Top 4 mistakes to avoid when purchasing SaaS apps

Poor software purchasing decisions can be costly, causing loss of productivity and failure to meet key business objectives. Here’s how to steer clear of the most common blunders companies make when choosing SaaS applications.

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There are thousands of software-as-a-service (SaaS) apps on the market, all competing to be number one in a particular category. Consequently, organizations often have a difficult time selecting the right SaaS apps for their specific needs — and they make mistakes that can cost them time and money.

Here are the top four missteps companies make when buying SaaS apps, and how to circumvent them:

1. Not considering the 'why'

One of the first things an organization should do is ask why it's considering a particular SaaS app, said Steve Cabello, managing director at consulting firm Protiviti.

"My first two questions for clients are: 'Why are you doing this?' and 'What are the strategic drivers?' It's important to know that, because then the way you approach the evaluation might be different," he said. "Sometimes it might be cost savings, and sometimes it might be to gain operational efficiencies."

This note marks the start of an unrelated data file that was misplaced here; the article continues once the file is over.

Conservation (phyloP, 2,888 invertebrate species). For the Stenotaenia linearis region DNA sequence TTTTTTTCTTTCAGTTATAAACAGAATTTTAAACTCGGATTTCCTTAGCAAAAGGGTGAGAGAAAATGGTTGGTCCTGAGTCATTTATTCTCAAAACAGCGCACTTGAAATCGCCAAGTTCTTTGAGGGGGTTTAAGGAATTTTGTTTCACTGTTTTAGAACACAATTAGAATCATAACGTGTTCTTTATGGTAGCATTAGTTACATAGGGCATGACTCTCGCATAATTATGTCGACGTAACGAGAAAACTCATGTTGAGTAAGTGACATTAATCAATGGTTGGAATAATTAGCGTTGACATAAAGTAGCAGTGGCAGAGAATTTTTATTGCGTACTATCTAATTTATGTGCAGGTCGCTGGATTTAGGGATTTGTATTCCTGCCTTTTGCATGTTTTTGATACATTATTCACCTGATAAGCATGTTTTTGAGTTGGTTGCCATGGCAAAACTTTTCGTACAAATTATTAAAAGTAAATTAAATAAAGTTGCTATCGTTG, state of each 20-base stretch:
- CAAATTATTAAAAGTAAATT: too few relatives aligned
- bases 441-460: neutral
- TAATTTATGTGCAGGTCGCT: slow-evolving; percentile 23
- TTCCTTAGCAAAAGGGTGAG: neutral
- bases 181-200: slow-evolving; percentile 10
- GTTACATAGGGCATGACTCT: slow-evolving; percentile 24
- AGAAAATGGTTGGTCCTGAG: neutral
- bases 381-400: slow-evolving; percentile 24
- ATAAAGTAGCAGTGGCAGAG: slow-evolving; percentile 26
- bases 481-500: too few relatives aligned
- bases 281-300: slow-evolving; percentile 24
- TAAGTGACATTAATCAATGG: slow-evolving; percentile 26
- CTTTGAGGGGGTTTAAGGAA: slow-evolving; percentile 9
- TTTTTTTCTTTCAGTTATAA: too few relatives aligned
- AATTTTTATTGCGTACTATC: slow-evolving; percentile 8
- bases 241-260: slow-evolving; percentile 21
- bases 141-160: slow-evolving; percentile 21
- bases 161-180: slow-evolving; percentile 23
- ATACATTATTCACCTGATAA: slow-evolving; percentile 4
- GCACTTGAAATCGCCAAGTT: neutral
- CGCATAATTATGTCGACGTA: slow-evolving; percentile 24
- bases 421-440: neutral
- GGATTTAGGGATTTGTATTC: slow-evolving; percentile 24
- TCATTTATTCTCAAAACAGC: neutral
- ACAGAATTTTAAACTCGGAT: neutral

IDC analyst Frank Della Rosa agreed, saying companies need to determine their operational as well as their aspirational drivers. Operational drivers are tactical. For example, something is not functioning properly, it's having a negative material impact on the business, and it needs to be fixed immediately. Maybe the data is siloed throughout the organization and the company can't extract value from it — that's an operational driver, Della Rosa said.

Aspirational drivers are mostly associated with digital transformation, he said. "Where do we want to be in 18 months to 24 months? And maybe we have some ideas on new business models, new sources of revenue, and we really want to change the way the industry perceives value," Della Rosa said. "A good way to think about aspiration is sort of a reimagining of the value proposition for customers."

Too often, organizations make these decisions in haste, and they're usually driven by operational issues. However, companies also need to take the time to consider the bigger and broader aspirational drivers, which can open new possibilities for greater efficiency as well as greater customer and user experiences, he said.

2. Inadequate understanding of the critical requirements

Rather than look at a laundry list of features during the selection phase, it's important to really understand the critical needs of the business, said Christina Kearney, chief marketing officer, SoftwareReviews, a provider of software reviews to help organizations make better buying decisions.

First, leaders should have a process they follow for software selection; they shouldn't just be making this up as they go along, she said. A poor software purchase decision can be costly, resulting in a loss of productivity and failure to meet key business objectives, not to mention the high costs of switching if the company needs to start all over again.

"So the selection process should be a templated, documented approach that can be shared with stakeholders," she said. "What's most important is that everyone is aligned on a singular process and way of going about the evaluation."